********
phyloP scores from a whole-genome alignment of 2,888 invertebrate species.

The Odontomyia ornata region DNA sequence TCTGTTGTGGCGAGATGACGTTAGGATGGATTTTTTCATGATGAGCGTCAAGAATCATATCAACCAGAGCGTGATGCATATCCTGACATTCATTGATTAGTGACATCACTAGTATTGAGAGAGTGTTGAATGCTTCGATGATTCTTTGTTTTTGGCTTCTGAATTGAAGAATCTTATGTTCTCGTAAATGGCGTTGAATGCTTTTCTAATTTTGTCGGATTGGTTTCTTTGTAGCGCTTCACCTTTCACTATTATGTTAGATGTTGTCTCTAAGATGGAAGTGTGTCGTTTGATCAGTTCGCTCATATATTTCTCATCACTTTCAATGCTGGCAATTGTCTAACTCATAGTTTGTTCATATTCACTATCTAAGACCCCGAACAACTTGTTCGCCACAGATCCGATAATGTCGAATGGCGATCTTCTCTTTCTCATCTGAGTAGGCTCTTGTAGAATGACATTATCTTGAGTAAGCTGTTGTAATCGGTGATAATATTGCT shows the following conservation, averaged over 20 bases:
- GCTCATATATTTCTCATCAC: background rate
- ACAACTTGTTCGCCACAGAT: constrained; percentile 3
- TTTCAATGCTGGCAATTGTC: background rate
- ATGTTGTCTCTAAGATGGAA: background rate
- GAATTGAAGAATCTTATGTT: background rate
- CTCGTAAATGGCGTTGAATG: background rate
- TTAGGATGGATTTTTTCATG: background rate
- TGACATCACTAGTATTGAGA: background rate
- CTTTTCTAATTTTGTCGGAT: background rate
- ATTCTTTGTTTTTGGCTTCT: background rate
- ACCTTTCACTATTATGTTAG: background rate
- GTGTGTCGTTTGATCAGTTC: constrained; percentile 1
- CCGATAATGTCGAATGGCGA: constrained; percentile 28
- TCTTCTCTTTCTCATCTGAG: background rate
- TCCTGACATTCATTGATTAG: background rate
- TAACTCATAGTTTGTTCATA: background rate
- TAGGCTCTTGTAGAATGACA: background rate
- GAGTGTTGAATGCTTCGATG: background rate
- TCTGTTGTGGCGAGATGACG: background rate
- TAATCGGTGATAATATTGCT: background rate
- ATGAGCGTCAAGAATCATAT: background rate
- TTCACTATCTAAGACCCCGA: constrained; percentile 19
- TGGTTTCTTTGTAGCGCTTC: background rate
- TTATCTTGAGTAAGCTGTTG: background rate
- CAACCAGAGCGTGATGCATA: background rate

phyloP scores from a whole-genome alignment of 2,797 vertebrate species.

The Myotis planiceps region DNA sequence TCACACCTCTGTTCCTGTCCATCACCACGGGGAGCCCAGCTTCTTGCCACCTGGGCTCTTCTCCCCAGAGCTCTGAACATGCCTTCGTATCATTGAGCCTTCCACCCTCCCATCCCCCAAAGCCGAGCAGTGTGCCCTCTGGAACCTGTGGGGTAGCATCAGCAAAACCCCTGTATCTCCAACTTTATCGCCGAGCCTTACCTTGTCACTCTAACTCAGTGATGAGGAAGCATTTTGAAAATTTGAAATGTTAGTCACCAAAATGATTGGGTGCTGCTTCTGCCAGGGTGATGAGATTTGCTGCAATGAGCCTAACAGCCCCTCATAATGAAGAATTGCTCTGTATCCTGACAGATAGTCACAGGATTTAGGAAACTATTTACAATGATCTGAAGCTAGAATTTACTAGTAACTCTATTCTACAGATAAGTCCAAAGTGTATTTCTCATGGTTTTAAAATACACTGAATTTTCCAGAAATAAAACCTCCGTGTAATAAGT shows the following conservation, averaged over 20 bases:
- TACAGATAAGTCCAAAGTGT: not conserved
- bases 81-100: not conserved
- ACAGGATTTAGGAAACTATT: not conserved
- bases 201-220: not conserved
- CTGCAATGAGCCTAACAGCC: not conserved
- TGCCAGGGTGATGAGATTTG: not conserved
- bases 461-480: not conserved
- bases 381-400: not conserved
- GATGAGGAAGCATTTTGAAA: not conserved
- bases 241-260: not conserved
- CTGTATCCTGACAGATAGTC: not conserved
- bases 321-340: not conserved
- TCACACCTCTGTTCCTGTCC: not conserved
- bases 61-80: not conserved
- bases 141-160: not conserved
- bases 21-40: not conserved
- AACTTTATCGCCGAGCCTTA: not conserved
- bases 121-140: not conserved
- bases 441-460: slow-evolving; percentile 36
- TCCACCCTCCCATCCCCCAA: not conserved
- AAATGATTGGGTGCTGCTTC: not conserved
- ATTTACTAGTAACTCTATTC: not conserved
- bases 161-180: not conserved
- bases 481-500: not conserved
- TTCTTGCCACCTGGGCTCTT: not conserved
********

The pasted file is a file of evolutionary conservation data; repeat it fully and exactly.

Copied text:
phyloP scores from a whole-genome alignment of 2,888 invertebrate species.

The Odontomyia ornata region DNA sequence TCTGTTGTGGCGAGATGACGTTAGGATGGATTTTTTCATGATGAGCGTCAAGAATCATATCAACCAGAGCGTGATGCATATCCTGACATTCATTGATTAGTGACATCACTAGTATTGAGAGAGTGTTGAATGCTTCGATGATTCTTTGTTTTTGGCTTCTGAATTGAAGAATCTTATGTTCTCGTAAATGGCGTTGAATGCTTTTCTAATTTTGTCGGATTGGTTTCTTTGTAGCGCTTCACCTTTCACTATTATGTTAGATGTTGTCTCTAAGATGGAAGTGTGTCGTTTGATCAGTTCGCTCATATATTTCTCATCACTTTCAATGCTGGCAATTGTCTAACTCATAGTTTGTTCATATTCACTATCTAAGACCCCGAACAACTTGTTCGCCACAGATCCGATAATGTCGAATGGCGATCTTCTCTTTCTCATCTGAGTAGGCTCTTGTAGAATGACATTATCTTGAGTAAGCTGTTGTAATCGGTGATAATATTGCT shows the following conservation, averaged over 20 bases:
- GCTCATATATTTCTCATCAC: background rate
- ACAACTTGTTCGCCACAGAT: constrained; percentile 3
- TTTCAATGCTGGCAATTGTC: background rate
- ATGTTGTCTCTAAGATGGAA: background rate
- GAATTGAAGAATCTTATGTT: background rate
- CTCGTAAATGGCGTTGAATG: background rate
- TTAGGATGGATTTTTTCATG: background rate
- TGACATCACTAGTATTGAGA: background rate
- CTTTTCTAATTTTGTCGGAT: background rate
- ATTCTTTGTTTTTGGCTTCT: background rate
- ACCTTTCACTATTATGTTAG: background rate
- GTGTGTCGTTTGATCAGTTC: constrained; percentile 1
- CCGATAATGTCGAATGGCGA: constrained; percentile 28
- TCTTCTCTTTCTCATCTGAG: background rate
- TCCTGACATTCATTGATTAG: background rate
- TAACTCATAGTTTGTTCATA: background rate
- TAGGCTCTTGTAGAATGACA: background rate
- GAGTGTTGAATGCTTCGATG: background rate
- TCTGTTGTGGCGAGATGACG: background rate
- TAATCGGTGATAATATTGCT: background rate
- ATGAGCGTCAAGAATCATAT: background rate
- TTCACTATCTAAGACCCCGA: constrained; percentile 19
- TGGTTTCTTTGTAGCGCTTC: background rate
- TTATCTTGAGTAAGCTGTTG: background rate
- CAACCAGAGCGTGATGCATA: background rate

phyloP scores from a whole-genome alignment of 2,797 vertebrate species.

The Myotis planiceps region DNA sequence TCACACCTCTGTTCCTGTCCATCACCACGGGGAGCCCAGCTTCTTGCCACCTGGGCTCTTCTCCCCAGAGCTCTGAACATGCCTTCGTATCATTGAGCCTTCCACCCTCCCATCCCCCAAAGCCGAGCAGTGTGCCCTCTGGAACCTGTGGGGTAGCATCAGCAAAACCCCTGTATCTCCAACTTTATCGCCGAGCCTTACCTTGTCACTCTAACTCAGTGATGAGGAAGCATTTTGAAAATTTGAAATGTTAGTCACCAAAATGATTGGGTGCTGCTTCTGCCAGGGTGATGAGATTTGCTGCAATGAGCCTAACAGCCCCTCATAATGAAGAATTGCTCTGTATCCTGACAGATAGTCACAGGATTTAGGAAACTATTTACAATGATCTGAAGCTAGAATTTACTAGTAACTCTATTCTACAGATAAGTCCAAAGTGTATTTCTCATGGTTTTAAAATACACTGAATTTTCCAGAAATAAAACCTCCGTGTAATAAGT shows the following conservation, averaged over 20 bases:
- TACAGATAAGTCCAAAGTGT: not conserved
- bases 81-100: not conserved
- ACAGGATTTAGGAAACTATT: not conserved
- bases 201-220: not conserved
- CTGCAATGAGCCTAACAGCC: not conserved
- TGCCAGGGTGATGAGATTTG: not conserved
- bases 461-480: not conserved
- bases 381-400: not conserved
- GATGAGGAAGCATTTTGAAA: not conserved
- bases 241-260: not conserved
- CTGTATCCTGACAGATAGTC: not conserved
- bases 321-340: not conserved
- TCACACCTCTGTTCCTGTCC: not conserved
- bases 61-80: not conserved
- bases 141-160: not conserved
- bases 21-40: not conserved
- AACTTTATCGCCGAGCCTTA: not conserved
- bases 121-140: not conserved
- bases 441-460: slow-evolving; percentile 36
- TCCACCCTCCCATCCCCCAA: not conserved
- AAATGATTGGGTGCTGCTTC: not conserved
- ATTTACTAGTAACTCTATTC: not conserved
- bases 161-180: not conserved
- bases 481-500: not conserved
- TTCTTGCCACCTGGGCTCTT: not conserved